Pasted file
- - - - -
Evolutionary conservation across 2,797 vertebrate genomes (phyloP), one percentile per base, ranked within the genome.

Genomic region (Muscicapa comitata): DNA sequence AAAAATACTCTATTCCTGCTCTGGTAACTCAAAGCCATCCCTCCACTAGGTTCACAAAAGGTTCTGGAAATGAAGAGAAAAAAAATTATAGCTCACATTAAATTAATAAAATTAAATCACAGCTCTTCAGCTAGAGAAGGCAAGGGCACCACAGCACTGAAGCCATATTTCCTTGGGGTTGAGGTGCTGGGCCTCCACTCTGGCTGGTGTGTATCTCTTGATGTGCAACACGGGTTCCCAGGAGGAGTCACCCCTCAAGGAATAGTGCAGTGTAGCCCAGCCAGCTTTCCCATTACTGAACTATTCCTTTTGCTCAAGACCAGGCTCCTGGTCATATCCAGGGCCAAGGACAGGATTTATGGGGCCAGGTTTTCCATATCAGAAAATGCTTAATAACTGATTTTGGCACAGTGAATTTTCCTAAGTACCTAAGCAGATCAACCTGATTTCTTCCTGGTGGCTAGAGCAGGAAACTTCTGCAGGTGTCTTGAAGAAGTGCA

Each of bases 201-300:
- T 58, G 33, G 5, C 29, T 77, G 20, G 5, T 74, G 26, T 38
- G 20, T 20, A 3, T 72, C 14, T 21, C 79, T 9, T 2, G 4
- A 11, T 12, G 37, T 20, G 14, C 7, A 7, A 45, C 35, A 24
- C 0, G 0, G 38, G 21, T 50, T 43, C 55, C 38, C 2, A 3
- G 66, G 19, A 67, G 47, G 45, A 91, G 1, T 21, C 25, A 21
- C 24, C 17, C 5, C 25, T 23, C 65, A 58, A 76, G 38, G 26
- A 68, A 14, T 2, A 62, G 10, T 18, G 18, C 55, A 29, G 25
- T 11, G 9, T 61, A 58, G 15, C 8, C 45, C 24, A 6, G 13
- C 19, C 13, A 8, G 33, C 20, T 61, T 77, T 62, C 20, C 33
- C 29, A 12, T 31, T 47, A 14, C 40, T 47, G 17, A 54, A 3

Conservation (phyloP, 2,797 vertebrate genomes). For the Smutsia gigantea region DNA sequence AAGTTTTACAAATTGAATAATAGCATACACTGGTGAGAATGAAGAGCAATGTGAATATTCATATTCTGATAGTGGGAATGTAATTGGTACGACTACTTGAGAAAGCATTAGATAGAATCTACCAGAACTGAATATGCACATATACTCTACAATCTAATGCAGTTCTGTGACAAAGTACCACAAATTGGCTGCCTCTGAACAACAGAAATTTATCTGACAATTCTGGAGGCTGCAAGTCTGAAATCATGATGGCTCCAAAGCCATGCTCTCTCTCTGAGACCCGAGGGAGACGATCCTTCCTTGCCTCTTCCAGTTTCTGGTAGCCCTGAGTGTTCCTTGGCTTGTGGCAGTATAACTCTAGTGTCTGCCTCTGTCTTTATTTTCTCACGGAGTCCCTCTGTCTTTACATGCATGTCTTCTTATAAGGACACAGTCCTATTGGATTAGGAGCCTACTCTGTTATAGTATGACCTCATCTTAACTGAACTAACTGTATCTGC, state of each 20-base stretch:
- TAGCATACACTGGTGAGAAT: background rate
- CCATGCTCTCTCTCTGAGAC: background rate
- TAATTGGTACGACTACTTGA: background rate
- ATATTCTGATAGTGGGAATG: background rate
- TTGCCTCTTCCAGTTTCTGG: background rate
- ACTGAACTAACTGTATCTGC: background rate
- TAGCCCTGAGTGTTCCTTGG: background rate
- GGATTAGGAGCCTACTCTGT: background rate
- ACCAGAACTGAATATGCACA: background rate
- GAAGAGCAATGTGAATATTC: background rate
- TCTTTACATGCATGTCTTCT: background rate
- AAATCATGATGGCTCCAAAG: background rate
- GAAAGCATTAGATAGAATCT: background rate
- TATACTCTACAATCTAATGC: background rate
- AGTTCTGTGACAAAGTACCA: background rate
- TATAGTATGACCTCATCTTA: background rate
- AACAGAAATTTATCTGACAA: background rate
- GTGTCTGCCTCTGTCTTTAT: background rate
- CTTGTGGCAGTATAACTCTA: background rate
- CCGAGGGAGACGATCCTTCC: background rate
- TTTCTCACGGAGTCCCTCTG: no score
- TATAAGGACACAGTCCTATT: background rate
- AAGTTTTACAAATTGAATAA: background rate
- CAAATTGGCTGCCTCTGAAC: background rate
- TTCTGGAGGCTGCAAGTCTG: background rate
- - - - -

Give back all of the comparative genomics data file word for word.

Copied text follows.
Evolutionary conservation across 2,797 vertebrate genomes (phyloP), one percentile per base, ranked within the genome.

Genomic region (Muscicapa comitata): DNA sequence AAAAATACTCTATTCCTGCTCTGGTAACTCAAAGCCATCCCTCCACTAGGTTCACAAAAGGTTCTGGAAATGAAGAGAAAAAAAATTATAGCTCACATTAAATTAATAAAATTAAATCACAGCTCTTCAGCTAGAGAAGGCAAGGGCACCACAGCACTGAAGCCATATTTCCTTGGGGTTGAGGTGCTGGGCCTCCACTCTGGCTGGTGTGTATCTCTTGATGTGCAACACGGGTTCCCAGGAGGAGTCACCCCTCAAGGAATAGTGCAGTGTAGCCCAGCCAGCTTTCCCATTACTGAACTATTCCTTTTGCTCAAGACCAGGCTCCTGGTCATATCCAGGGCCAAGGACAGGATTTATGGGGCCAGGTTTTCCATATCAGAAAATGCTTAATAACTGATTTTGGCACAGTGAATTTTCCTAAGTACCTAAGCAGATCAACCTGATTTCTTCCTGGTGGCTAGAGCAGGAAACTTCTGCAGGTGTCTTGAAGAAGTGCA

Each of bases 201-300:
- T 58, G 33, G 5, C 29, T 77, G 20, G 5, T 74, G 26, T 38
- G 20, T 20, A 3, T 72, C 14, T 21, C 79, T 9, T 2, G 4
- A 11, T 12, G 37, T 20, G 14, C 7, A 7, A 45, C 35, A 24
- C 0, G 0, G 38, G 21, T 50, T 43, C 55, C 38, C 2, A 3
- G 66, G 19, A 67, G 47, G 45, A 91, G 1, T 21, C 25, A 21
- C 24, C 17, C 5, C 25, T 23, C 65, A 58, A 76, G 38, G 26
- A 68, A 14, T 2, A 62, G 10, T 18, G 18, C 55, A 29, G 25
- T 11, G 9, T 61, A 58, G 15, C 8, C 45, C 24, A 6, G 13
- C 19, C 13, A 8, G 33, C 20, T 61, T 77, T 62, C 20, C 33
- C 29, A 12, T 31, T 47, A 14, C 40, T 47, G 17, A 54, A 3

Conservation (phyloP, 2,797 vertebrate genomes). For the Smutsia gigantea region DNA sequence AAGTTTTACAAATTGAATAATAGCATACACTGGTGAGAATGAAGAGCAATGTGAATATTCATATTCTGATAGTGGGAATGTAATTGGTACGACTACTTGAGAAAGCATTAGATAGAATCTACCAGAACTGAATATGCACATATACTCTACAATCTAATGCAGTTCTGTGACAAAGTACCACAAATTGGCTGCCTCTGAACAACAGAAATTTATCTGACAATTCTGGAGGCTGCAAGTCTGAAATCATGATGGCTCCAAAGCCATGCTCTCTCTCTGAGACCCGAGGGAGACGATCCTTCCTTGCCTCTTCCAGTTTCTGGTAGCCCTGAGTGTTCCTTGGCTTGTGGCAGTATAACTCTAGTGTCTGCCTCTGTCTTTATTTTCTCACGGAGTCCCTCTGTCTTTACATGCATGTCTTCTTATAAGGACACAGTCCTATTGGATTAGGAGCCTACTCTGTTATAGTATGACCTCATCTTAACTGAACTAACTGTATCTGC, state of each 20-base stretch:
- TAGCATACACTGGTGAGAAT: background rate
- CCATGCTCTCTCTCTGAGAC: background rate
- TAATTGGTACGACTACTTGA: background rate
- ATATTCTGATAGTGGGAATG: background rate
- TTGCCTCTTCCAGTTTCTGG: background rate
- ACTGAACTAACTGTATCTGC: background rate
- TAGCCCTGAGTGTTCCTTGG: background rate
- GGATTAGGAGCCTACTCTGT: background rate
- ACCAGAACTGAATATGCACA: background rate
- GAAGAGCAATGTGAATATTC: background rate
- TCTTTACATGCATGTCTTCT: background rate
- AAATCATGATGGCTCCAAAG: background rate
- GAAAGCATTAGATAGAATCT: background rate
- TATACTCTACAATCTAATGC: background rate
- AGTTCTGTGACAAAGTACCA: background rate
- TATAGTATGACCTCATCTTA: background rate
- AACAGAAATTTATCTGACAA: background rate
- GTGTCTGCCTCTGTCTTTAT: background rate
- CTTGTGGCAGTATAACTCTA: background rate
- CCGAGGGAGACGATCCTTCC: background rate
- TTTCTCACGGAGTCCCTCTG: no score
- TATAAGGACACAGTCCTATT: background rate
- AAGTTTTACAAATTGAATAA: background rate
- CAAATTGGCTGCCTCTGAAC: background rate
- TTCTGGAGGCTGCAAGTCTG: background rate